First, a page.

Fly Life Magazine

Opinion: As Alaskans consider Pebble Mine, a cautionary tale from Montana

In our state, we live with mining’s other legacy: permanent pollution.

By Steve Luebeck and Rich Day for Juneau Empire

We’re blessed with world-class fishing in our home state of Montana. But as any angler knows, it simply isn’t fair to compare Lower 48 fishing to Alaska fishing. The trout are great here at home. But we go to Alaska for salmon.

Berkeley Pit. A wiki-commons image.

It’s been our good fortune to take a number of fishing trips to Alaska over the years. Yakutat. Kenai. Bristol Bay. These are the scenes for some of our most cherished memories.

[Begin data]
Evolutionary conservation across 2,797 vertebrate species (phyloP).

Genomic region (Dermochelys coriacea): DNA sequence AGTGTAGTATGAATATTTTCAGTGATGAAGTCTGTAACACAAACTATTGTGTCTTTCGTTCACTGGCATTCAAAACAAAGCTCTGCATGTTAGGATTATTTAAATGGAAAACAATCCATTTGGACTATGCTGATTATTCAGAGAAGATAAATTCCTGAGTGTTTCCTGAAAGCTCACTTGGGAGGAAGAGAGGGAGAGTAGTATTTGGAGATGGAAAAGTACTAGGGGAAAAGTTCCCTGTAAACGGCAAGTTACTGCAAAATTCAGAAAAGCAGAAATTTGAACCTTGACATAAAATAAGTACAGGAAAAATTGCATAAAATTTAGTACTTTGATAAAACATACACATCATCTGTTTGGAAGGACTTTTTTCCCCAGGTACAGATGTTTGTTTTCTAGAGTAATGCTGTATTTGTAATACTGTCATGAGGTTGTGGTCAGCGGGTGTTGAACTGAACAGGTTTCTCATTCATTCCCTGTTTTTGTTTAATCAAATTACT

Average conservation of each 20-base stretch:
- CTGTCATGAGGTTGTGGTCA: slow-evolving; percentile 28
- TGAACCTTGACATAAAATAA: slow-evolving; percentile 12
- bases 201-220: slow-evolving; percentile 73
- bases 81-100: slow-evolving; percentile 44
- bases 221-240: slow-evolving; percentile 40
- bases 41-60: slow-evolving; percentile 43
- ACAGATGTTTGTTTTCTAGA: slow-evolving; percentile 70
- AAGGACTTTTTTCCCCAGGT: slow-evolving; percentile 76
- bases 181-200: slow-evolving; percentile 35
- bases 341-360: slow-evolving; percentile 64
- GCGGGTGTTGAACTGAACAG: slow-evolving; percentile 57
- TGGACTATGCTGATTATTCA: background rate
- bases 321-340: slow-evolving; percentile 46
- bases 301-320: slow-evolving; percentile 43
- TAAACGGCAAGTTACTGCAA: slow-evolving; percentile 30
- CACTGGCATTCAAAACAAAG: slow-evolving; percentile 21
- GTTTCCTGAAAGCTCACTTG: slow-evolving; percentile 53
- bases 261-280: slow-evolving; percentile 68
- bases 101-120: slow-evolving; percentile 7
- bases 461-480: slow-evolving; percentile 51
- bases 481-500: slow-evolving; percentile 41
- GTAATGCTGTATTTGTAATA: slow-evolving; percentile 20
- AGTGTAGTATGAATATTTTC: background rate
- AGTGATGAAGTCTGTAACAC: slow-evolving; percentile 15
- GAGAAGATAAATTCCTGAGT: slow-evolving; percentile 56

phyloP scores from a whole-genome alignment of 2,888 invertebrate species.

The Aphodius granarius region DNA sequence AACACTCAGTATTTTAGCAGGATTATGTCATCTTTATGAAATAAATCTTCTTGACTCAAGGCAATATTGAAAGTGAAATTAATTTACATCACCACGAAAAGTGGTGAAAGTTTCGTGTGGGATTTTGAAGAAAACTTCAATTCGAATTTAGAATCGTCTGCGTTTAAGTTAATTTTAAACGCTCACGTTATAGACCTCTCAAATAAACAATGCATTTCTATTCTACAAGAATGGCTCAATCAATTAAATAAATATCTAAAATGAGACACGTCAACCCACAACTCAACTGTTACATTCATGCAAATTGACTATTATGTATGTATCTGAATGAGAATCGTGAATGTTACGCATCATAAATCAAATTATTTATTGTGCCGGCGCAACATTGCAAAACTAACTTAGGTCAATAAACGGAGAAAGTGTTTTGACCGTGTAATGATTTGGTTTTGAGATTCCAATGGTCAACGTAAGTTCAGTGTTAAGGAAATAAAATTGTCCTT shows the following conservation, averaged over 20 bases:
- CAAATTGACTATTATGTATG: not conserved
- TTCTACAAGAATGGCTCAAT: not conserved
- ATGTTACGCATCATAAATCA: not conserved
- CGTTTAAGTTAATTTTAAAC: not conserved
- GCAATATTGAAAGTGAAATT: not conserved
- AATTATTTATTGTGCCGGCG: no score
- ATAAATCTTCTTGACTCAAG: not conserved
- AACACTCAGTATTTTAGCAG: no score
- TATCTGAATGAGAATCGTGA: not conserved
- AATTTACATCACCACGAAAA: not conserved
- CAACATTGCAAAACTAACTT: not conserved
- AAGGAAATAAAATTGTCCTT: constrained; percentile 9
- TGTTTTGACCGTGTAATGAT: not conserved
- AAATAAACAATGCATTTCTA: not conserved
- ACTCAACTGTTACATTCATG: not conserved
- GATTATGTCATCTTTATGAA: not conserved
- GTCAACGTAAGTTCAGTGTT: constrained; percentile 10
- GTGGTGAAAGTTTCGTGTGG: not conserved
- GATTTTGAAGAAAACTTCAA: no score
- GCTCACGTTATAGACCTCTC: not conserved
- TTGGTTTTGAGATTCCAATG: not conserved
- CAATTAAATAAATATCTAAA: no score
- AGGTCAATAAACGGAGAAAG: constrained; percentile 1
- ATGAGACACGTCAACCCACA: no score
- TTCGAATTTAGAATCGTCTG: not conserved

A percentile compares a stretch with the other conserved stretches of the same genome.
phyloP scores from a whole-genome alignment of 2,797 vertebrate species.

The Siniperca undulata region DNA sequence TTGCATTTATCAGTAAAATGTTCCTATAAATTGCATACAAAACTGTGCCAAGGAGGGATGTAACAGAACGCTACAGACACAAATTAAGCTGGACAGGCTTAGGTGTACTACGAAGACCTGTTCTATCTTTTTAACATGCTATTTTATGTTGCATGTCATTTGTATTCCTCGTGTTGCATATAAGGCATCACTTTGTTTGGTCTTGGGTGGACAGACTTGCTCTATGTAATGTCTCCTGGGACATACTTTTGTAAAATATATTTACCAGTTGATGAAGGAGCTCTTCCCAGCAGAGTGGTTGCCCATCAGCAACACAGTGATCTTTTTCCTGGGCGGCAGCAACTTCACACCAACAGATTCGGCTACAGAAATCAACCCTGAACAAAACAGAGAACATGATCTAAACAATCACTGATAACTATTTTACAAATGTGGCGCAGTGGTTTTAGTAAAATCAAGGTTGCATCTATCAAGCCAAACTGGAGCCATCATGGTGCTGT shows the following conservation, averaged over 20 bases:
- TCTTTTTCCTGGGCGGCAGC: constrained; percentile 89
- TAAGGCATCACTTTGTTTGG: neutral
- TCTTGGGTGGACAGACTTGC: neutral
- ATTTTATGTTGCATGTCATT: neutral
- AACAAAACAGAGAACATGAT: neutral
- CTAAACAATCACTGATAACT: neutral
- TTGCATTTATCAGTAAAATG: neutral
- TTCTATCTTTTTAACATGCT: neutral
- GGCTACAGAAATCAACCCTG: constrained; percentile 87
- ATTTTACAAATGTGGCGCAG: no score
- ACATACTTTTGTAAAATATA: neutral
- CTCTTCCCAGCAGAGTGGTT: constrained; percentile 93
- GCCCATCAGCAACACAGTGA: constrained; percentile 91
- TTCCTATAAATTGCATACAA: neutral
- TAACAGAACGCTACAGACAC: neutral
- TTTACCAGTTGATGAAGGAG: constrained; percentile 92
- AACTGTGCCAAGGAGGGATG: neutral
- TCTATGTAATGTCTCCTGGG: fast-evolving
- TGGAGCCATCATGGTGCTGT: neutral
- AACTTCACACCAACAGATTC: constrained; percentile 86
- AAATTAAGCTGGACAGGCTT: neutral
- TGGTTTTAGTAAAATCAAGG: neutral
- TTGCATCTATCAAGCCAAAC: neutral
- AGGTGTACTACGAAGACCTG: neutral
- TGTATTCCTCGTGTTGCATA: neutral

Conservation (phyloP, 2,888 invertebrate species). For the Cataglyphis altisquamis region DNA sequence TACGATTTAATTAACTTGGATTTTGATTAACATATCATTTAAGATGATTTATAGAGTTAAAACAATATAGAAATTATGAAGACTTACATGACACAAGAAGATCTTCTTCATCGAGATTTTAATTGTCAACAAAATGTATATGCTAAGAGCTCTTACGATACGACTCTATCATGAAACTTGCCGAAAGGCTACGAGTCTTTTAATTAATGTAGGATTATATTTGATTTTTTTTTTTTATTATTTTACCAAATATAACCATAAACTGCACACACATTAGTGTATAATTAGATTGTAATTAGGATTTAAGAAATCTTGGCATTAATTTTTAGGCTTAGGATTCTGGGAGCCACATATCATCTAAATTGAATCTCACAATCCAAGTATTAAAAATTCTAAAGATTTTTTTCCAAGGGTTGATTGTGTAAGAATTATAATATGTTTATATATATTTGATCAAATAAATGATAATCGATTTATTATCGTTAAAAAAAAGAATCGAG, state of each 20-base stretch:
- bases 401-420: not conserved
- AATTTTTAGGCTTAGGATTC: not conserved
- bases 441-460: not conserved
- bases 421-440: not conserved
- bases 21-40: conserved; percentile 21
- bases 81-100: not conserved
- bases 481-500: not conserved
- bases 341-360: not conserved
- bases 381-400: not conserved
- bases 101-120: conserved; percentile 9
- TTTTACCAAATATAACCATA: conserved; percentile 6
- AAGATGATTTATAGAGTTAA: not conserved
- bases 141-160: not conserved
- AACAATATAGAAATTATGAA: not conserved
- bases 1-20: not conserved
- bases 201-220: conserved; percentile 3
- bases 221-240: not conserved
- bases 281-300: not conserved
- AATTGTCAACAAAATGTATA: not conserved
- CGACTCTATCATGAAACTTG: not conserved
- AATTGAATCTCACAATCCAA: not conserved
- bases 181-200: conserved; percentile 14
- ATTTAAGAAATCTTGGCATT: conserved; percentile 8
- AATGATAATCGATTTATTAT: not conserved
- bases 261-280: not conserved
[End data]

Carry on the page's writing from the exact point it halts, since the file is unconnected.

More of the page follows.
Over the years we’ve developed a deep respect and appreciation for Bristol Bay’s world-class salmon runs, and observed the ongoing debate over the proposed Pebble Mine. With the permitting process underway, we feel the need to share our experience with a copper mine of similar size.

The Berkeley Pit abuts the City of Butte on Silver Bow Creek in southwestern Montana, headwaters of the Columbia River’s Clark Fork. It closed in 1982, leaving behind a huge open pit filled with 50 billion gallons of toxic water (for comparison, the current Pebble proposal will create a pit filled with 61 billion gallons).

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